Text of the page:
“We understand (and many of us share) the public’s instinctive dislike of trophy hunting. However, the reality is that no alternative land use has yet been developed which equally protects the wildlife and habitats found in these vital landscapes while also generating valuable revenues for local communities. Indeed, where trophy hunting has been subjected to bans, wildlife has often suffered, and conflict with communities has increased,” the letter states.
“This is not to claim that trophy hunting is perfect. It is beset with a variety of problems, including but not limited to the inequitable sharing of hunting revenues, inappropriate or poorly observed quotas, corruption and inadequate regulation. But tourism is not a perfect industry either,” it continues.
Signatories include the heads of leading conservation NGOs such as Save the Rhino International, academics from the University of Oxford and African community leaders.
The IUCN, which oversees the red list of endangered species, established that trophy hunting has supported the conservation of several species, including rhinos, African elephants and markhors, the national animal of Pakistan, and a UN report said that trophy hunting is helping to protect millions of acres of wildlife habitat in sub-Saharan Africa. Community leaders have previously criticised British celebrities for calling for a ban on trophy hunting, naming Ricky Gervais, Joanna Lumley and Piers Morgan in July 2020.
Supporters of the trophy hunting import ban argue it will help protect endangered species and end a cruel practice. The prime minister, Boris Johnson, has called trophy hunting a “disgusting trade” and his father, Stanley, has campaigned in favour of the ban.
But Leslé Jansen, CEO of the NGO Resource Africa, who signed the letter, said the legislation will harm conservation and African livelihoods and undermine the rights of rural communities to use their natural resources.
Supporters of the ban say it will help protect endangered species as well as ending a cruel practice. Photograph: Johnny Armstead/Alamy
“We have voiced these concerns many times, and have attempted to engage in the process. Why are Africans’ rights, views and conservation successes continually ignored?” she said.
Dr Rodgers Lubilo, chairman of a community leaders network covering Angola, Botswana, Malawi, Mozambique, Namibia, South Africa, Tanzania, Zambia and Zimbabwe, called on the government to reconsider the proposed legislation.
“We have time and again told our international friends that trophy hunting is part of local rural livelihoods, and we will continue to pursue sustainable use of wildlife for generations to come,” he said.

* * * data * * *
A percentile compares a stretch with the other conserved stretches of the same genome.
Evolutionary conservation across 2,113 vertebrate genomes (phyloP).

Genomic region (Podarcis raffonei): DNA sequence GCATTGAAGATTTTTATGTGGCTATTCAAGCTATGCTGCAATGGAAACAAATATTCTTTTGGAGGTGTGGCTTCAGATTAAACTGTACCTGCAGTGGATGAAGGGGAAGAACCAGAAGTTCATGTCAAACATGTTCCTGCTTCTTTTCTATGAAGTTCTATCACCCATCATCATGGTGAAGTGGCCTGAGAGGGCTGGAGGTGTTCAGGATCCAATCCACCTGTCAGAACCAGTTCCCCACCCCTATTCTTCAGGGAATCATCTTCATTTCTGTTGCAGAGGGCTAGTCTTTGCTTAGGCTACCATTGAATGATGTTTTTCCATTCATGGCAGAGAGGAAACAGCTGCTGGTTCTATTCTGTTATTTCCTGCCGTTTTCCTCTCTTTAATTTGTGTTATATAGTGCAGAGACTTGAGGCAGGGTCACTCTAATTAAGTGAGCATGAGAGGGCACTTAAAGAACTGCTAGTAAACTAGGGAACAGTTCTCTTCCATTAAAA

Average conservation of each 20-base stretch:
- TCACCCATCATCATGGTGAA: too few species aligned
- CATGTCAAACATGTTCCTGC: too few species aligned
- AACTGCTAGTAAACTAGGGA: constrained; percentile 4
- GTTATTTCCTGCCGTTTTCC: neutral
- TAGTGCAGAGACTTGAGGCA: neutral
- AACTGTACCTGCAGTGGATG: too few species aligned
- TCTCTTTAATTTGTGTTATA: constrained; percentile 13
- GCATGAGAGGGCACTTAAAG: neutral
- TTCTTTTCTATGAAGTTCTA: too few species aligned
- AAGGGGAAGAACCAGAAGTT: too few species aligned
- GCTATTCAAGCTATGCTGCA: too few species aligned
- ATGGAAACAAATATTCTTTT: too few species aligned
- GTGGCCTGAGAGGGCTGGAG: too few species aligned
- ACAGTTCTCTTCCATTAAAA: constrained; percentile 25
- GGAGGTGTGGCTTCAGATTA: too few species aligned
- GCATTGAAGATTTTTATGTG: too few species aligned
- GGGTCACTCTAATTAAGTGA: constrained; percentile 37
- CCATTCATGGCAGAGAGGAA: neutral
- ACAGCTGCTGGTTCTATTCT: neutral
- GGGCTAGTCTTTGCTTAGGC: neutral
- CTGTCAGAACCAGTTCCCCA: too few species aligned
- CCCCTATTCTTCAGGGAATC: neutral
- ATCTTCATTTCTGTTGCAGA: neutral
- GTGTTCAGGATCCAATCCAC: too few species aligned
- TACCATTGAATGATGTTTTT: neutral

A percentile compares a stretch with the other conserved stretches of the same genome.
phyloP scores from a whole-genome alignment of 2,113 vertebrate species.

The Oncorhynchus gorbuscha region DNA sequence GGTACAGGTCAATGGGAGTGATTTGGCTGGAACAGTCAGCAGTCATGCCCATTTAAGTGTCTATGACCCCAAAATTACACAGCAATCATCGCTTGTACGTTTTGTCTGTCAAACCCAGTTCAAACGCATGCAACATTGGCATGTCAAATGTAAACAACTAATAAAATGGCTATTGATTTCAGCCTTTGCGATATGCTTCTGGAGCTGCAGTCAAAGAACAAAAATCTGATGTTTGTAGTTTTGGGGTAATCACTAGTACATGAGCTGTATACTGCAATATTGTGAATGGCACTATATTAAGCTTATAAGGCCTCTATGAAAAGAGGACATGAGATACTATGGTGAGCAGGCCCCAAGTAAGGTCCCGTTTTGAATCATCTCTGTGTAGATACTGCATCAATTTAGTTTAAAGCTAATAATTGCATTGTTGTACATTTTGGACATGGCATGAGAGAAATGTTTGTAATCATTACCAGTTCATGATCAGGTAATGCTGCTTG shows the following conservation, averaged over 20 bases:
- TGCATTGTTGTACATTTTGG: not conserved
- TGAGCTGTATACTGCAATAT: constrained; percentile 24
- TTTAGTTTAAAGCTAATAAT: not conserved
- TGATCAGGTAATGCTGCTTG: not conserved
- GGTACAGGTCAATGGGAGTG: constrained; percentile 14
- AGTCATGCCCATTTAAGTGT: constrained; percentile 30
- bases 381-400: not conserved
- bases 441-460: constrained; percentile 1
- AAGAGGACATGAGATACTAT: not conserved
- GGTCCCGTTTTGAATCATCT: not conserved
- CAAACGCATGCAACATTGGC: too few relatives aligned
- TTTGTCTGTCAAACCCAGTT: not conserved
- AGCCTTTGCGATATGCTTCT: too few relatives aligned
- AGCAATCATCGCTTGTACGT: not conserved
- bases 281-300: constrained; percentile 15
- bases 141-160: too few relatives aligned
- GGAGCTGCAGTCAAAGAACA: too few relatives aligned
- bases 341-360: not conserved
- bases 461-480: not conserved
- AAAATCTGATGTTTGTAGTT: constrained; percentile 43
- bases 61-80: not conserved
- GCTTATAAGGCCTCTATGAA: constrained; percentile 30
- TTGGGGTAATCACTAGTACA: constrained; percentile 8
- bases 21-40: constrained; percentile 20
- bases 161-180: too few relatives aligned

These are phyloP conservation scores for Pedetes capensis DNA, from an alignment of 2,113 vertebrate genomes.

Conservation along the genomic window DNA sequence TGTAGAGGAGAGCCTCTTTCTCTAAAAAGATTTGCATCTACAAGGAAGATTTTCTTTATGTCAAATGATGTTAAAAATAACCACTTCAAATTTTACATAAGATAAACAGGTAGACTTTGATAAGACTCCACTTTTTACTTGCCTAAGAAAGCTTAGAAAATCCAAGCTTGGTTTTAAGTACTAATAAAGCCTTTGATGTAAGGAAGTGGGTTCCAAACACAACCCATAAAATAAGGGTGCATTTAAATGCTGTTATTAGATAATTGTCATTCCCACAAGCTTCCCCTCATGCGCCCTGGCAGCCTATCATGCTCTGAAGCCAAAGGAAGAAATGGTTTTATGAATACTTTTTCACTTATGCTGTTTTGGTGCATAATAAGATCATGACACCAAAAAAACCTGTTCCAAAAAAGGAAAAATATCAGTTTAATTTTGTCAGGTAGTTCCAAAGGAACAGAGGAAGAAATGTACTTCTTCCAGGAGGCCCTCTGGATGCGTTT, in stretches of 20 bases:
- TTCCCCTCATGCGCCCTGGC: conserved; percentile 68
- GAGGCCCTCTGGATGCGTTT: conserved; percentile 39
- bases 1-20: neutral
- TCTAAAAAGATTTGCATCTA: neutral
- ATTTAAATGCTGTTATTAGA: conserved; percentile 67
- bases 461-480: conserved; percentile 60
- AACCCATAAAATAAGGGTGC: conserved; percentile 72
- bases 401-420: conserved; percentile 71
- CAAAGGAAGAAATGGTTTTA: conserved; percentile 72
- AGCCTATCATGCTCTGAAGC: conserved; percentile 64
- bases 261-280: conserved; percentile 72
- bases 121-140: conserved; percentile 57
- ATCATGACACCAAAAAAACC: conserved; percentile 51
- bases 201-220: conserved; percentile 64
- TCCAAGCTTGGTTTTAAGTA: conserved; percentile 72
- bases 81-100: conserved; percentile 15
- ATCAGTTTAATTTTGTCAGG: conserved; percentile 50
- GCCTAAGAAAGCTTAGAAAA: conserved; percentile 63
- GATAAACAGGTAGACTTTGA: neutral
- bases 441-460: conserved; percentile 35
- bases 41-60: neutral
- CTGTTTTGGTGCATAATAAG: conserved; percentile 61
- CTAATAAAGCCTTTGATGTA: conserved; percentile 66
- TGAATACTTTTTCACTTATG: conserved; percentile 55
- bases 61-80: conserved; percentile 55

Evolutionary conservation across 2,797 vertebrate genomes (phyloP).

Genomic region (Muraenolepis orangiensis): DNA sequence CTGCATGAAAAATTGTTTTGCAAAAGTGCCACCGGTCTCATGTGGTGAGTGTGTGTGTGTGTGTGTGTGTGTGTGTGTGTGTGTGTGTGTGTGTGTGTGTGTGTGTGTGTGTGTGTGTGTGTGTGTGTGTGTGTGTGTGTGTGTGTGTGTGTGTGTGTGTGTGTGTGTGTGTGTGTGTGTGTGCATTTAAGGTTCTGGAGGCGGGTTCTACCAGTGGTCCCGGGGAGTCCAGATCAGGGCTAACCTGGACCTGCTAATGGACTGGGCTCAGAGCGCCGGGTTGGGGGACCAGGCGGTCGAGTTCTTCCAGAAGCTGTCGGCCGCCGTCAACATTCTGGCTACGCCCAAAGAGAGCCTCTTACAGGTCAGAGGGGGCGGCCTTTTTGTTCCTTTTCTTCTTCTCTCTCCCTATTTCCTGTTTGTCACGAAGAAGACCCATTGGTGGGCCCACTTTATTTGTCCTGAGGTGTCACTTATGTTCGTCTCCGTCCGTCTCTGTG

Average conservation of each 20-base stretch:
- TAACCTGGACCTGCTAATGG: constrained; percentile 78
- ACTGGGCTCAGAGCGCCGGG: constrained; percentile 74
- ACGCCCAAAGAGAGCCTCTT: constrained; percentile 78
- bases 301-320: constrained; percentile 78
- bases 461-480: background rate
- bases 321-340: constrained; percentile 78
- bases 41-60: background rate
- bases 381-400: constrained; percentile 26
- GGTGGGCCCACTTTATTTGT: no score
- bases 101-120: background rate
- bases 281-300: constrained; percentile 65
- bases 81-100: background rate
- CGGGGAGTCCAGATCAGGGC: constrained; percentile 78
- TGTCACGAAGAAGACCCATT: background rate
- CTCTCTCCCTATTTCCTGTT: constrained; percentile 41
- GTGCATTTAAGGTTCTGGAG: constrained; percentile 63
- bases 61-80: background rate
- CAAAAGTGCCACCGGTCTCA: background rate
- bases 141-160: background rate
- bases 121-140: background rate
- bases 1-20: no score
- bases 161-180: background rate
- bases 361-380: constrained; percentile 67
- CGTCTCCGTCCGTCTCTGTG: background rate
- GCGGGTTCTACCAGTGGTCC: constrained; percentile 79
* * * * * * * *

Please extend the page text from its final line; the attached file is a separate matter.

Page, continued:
Dr Amy Dickman, a professor of conservation at Oxford University who signed the letter, said: “We shouldn’t base policy on what comedians and celebrities think. We should be basing it on expertise and on local opinion. Those are the two things that count the most.
“Ricky Gervais has 14 million followers on Twitter, whereas the African Community Leaders Network, when they post about this, tend to get zero engagement. The people most affected have the smallest platforms,” she said.
A Defra spokesperson said: “We are bringing forward ambitious legislation to ban the import of hunting trophies from thousands of species.
“This will be one of the toughest bans in the world, and goes beyond our manifesto commitment, meaning we will be leading the way in protecting endangered animals and helping to strengthen and support long-term conservation.”
Find more age of extinction coverage here, and follow biodiversity reporters Phoebe Weston and Patrick Greenfield on Twitter for all the latest news and features
What a spectacular rejection of common decency it must have taken for this clique of "scientists and conservationists" to sign a letter in favor of cruelty to animals!
The hyperbolic claims of a group of misguided officials and corrupt functionaries even managed to bamboozle "African community leaders", striping their people of dignity and respect in the rich tradition of neo-colonialism and greed.
From the disgraceful distortion of local people's interests to the shameless public pandering for undeserved pity, to lobbying the UK government in favour of commercial interests (read: safari hunters, whose definition of 'conservation' is an offensive aberration designed to confuse the public about the differences between industrial-scale poaching, bushmeat hunting, subsistence hunting, defensive hunting, trophy hunting and regulated hunting), this is all sadly reminiscent of the situation that describes the embarrassing Canadian seal hunt, whose persistence in spite of all rational argument is a testament to the influence of histrionic appeals to authorities.
For these 100 signatories to stoop so low as to relinquish all claims to professional integrity and use misdirection by suggesting that the real opponents here are comedians and celebrities instead of human dignity and basic animal rights, is to irreversibly abandon any claim to respectability and credibility. The world's effort to criminalize trophy hunting has been described as "poorly conceived", but a doctrine of sadism could indeed only be concocted by those who have in fact been "poorly conceived". If the supporters of such carnage are indeed endowed with professional qualifications, their calls to stop resisting and just embrace the killing categorically disqualify them from taking part in any exercise requiring critical thinking, let alone patronizing the public on behalf of private interests.